I just want to, before we close debate, thank Mr. Platts and Mrs. McCarthy for all of their hard work. They were really the engines behind this legislation and getting it through the subcommittees and the committees for our consideration here on the floor. I want to thank them very much for that effort.

A couple of speakers suggested that somehow Americans volunteer, so we don't need this act. The fact of the matter is this act builds much more than just volunteers. I volunteer for the Habitat for Humanity. I volunteer in the schools in my district. I volunteer in Coastal Cleanup. I volunteer in community Weed and Seed programs. I volunteer in a lot of efforts. This is also about taking people who would never think of volunteering, young people who come from neighborhoods where that's not an

opportunity that they may have necessarily. And it not only gets them into volunteering, but also builds skills. What people really like to have volunteer are people with skills come and volunteer.

It also builds leadership skills, so that those young people can either incorporate their skills in additional volunteering or organize other people to volunteer as they leave these programs. Many of these young people graduate and go into public service. In California, we will find people who will go from one of these programs to the California Conservation Corps to maybe the national parks program, where they end up working and rebuilding the infrastructure of our national parks or public lands

or coastal areas of these States.

And when you ask the young people, when you run across them, where did they get their start, they got their start in AmeriCorps or the VISTA program or something like that. They end up maybe later, after they go to school, they come back and they work in the community. That's why one of the things that this legislation does is try to reach out to the alumni of this program, because we now realize how valuable they are to our communities and we want them to continue to participate and continue

to organize people who have been the beneficiaries of this program and those who have participated in it as leaders and as participants so that we can build that core.

It's very interesting now, there's a number of people discussing the national defense level of this country, that one of the things we failed to do after 9/11 was build in a resiliency of this country in the event of other another attack. Tragically, after 9/11 the President told the country they didn't have to do anything, if they would just go shopping. [Page: H1498]

But now what we see is we still don't have the basic infrastructure in our communities to deal with natural disasters, to deal with possible terrorist attacks, to deal with regional-wide problems, whether they be fires, earthquakes, terrorist attacks, or any of that. In fact, what we need is we need volunteers and people with volunteer experience, people with organizing volunteers to start to come together to think about how a community would respond, whether it's a chemical spill, whether it's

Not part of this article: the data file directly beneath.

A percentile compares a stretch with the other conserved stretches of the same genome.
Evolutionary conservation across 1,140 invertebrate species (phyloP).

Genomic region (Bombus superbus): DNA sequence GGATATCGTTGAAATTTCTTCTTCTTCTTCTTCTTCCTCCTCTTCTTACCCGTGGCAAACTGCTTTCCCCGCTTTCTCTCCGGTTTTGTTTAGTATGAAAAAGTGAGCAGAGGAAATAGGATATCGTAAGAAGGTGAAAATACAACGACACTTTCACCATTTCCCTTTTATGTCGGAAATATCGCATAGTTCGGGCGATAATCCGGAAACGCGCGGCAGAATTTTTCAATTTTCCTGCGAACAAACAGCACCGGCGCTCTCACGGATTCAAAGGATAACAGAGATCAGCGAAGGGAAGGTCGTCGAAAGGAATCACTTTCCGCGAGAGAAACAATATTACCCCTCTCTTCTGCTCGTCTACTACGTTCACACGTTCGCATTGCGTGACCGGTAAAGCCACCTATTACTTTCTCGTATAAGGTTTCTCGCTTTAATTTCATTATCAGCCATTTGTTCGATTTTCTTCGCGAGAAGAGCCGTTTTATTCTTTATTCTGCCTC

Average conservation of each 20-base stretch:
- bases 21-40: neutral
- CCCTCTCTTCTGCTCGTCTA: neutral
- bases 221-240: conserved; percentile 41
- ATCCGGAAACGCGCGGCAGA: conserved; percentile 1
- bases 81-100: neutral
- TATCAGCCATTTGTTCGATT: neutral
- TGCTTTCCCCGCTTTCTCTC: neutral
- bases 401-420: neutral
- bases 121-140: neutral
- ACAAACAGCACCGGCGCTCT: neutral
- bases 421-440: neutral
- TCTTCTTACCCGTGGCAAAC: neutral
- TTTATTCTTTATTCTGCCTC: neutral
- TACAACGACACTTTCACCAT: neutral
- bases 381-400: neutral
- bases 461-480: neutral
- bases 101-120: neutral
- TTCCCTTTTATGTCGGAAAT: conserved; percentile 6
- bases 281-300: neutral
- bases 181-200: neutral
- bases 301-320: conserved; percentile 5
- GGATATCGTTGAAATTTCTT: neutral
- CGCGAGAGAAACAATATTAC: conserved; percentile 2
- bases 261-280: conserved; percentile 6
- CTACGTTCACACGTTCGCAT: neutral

a chemical plant explosion, whether it's an earthquake or a fire, to respond to help those people, to help those first responders. We've never organized that. But we would like to start thinking about organizing that, and I'm sure when we do, we will be calling upon the professionals that were in VISTA, that were in AmeriCorps, that were in the Senior Corps, that have connections through their business connections, through their community involvement.

So, this program pays many dividends way beyond the idea that this is just about volunteering on a Saturday morning or a Sunday morning with your church. We all do that. But there has to be more. And there has to be avenues for people who aren't encouraged to volunteer, that we can provide that encouragement and we can encourage people to participate with populations that need that kind of assistance. That's the importance of this legislation.

It's unfortunate it has taken so long for us to reauthorize this bill. But what we know is Americans all across this country in every region of this country want to see a greater sense of people giving back to their communities, people volunteering in their communities, organizing people to volunteer, to provide services to their communities. That's what this legislation responds to.

It's been incredibly successful, when you meet the graduates of these programs, when you meet the alumni of these programs. They don't stop there. It becomes part of the ethic of their life. And they continue it in their business, in their professions. They continue that kind of activity because they see the value of it, they've participated in it. And I would hope that my colleagues would give this legislation overwhelming bipartisan support.